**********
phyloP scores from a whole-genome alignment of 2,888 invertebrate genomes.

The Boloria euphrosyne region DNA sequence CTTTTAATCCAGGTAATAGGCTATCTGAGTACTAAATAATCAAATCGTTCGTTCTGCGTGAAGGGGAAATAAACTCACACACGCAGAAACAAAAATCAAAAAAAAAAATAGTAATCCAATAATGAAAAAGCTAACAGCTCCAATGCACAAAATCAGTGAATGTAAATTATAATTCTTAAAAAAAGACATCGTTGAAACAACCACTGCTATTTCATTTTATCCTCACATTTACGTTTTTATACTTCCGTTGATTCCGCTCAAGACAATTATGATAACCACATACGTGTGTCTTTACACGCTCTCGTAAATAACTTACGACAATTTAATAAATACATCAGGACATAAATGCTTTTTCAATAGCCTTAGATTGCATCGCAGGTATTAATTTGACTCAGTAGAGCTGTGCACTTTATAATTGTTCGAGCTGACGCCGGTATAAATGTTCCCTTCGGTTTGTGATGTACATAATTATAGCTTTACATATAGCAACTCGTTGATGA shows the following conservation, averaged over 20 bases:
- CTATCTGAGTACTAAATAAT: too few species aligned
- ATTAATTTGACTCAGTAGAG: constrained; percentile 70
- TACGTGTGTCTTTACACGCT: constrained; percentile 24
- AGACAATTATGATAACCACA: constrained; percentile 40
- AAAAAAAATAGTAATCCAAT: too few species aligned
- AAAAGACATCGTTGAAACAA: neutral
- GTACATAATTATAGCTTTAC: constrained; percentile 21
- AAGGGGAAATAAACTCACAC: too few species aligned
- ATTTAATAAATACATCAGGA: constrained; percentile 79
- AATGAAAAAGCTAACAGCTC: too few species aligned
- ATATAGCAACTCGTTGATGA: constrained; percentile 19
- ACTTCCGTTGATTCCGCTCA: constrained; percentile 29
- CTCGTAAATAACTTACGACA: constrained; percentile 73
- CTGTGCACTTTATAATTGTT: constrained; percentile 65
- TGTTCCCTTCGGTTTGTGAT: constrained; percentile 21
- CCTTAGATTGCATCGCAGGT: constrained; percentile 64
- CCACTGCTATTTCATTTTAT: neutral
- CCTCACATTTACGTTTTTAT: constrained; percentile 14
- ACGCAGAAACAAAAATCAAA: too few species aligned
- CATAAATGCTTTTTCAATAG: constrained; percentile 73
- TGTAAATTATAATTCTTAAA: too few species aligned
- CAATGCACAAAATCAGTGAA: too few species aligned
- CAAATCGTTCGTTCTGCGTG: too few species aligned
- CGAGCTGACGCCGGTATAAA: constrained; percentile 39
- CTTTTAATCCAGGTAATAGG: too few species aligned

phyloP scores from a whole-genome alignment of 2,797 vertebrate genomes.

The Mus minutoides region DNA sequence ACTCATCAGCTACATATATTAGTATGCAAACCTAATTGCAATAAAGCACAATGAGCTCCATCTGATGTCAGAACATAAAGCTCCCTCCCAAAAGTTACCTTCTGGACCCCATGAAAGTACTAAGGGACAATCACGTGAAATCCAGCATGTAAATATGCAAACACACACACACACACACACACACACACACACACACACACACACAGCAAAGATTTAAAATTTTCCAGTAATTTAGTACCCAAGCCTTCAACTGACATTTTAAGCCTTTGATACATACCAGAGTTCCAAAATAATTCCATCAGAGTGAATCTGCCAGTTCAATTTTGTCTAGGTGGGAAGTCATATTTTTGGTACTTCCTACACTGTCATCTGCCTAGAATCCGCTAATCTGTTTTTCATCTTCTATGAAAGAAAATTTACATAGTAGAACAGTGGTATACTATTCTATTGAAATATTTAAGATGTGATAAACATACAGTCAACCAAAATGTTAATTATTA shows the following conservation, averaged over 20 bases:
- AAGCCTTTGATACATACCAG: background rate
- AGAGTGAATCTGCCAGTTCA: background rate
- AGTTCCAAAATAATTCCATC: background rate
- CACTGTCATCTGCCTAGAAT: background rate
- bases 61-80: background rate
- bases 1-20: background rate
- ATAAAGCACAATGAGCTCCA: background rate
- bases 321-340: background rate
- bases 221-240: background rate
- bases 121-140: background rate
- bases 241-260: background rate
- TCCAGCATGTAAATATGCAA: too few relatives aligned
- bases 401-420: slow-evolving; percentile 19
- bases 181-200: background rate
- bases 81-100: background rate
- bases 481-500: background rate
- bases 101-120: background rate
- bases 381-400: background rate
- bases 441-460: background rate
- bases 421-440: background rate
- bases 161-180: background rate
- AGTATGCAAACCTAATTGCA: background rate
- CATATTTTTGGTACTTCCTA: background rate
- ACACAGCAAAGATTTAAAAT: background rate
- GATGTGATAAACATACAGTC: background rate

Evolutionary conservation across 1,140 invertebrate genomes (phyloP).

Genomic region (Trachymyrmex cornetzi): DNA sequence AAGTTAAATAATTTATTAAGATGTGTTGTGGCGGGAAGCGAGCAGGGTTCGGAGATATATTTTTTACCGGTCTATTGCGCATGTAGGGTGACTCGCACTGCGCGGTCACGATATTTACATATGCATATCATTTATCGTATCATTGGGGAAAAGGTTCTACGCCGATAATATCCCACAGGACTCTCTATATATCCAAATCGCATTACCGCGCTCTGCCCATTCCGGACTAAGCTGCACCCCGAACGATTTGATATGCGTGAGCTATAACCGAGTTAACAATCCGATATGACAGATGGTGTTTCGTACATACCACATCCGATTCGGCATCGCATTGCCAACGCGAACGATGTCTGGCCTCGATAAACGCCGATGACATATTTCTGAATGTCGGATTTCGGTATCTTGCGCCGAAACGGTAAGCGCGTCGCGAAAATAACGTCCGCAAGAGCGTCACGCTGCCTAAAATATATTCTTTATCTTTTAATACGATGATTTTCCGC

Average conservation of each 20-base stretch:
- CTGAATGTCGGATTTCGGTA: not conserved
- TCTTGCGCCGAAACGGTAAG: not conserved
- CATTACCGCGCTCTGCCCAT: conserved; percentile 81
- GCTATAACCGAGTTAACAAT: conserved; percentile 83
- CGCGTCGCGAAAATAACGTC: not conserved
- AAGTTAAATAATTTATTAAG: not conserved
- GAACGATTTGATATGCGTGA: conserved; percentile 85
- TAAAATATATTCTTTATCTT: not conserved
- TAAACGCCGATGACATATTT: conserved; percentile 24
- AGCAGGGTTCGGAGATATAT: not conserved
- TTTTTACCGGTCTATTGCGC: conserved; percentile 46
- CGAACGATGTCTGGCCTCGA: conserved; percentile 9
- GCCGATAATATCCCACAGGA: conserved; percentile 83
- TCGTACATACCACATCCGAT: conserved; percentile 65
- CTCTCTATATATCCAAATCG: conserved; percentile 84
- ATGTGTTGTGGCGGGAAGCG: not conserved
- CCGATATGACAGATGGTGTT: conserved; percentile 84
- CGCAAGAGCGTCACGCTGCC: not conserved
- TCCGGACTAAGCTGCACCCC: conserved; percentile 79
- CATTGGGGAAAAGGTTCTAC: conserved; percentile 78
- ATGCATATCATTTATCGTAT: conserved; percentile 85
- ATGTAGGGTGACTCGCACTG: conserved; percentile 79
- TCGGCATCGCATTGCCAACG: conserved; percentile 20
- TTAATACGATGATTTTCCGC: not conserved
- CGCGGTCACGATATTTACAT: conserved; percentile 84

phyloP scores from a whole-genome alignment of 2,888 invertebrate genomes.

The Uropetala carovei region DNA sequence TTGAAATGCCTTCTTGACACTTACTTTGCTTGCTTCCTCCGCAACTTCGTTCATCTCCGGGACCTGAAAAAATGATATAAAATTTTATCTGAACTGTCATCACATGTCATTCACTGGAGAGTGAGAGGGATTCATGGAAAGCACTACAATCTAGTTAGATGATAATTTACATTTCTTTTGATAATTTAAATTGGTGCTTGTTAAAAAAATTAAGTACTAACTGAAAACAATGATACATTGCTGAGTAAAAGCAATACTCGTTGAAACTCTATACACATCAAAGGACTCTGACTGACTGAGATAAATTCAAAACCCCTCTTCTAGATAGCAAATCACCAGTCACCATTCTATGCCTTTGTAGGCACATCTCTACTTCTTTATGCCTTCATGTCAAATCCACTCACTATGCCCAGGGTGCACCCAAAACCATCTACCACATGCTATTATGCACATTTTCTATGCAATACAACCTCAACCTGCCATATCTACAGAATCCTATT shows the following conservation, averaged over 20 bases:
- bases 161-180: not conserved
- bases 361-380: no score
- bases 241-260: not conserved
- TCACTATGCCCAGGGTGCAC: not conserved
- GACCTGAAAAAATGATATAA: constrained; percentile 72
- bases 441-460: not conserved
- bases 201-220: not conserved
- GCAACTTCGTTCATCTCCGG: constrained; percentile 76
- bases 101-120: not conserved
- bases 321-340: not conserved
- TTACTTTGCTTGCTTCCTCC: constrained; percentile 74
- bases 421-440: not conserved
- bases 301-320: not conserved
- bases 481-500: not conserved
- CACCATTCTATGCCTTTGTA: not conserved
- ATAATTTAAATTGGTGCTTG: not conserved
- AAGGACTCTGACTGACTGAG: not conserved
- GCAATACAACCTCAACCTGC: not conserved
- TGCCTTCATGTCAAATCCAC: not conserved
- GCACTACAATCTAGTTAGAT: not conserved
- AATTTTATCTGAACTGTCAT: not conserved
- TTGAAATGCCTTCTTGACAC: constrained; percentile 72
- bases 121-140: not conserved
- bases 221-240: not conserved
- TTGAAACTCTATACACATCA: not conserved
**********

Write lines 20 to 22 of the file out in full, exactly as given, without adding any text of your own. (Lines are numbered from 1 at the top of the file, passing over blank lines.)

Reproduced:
- CCTCACATTTACGTTTTTAT: constrained; percentile 14
- ACGCAGAAACAAAAATCAAA: too few species aligned
- CATAAATGCTTTTTCAATAG: constrained; percentile 73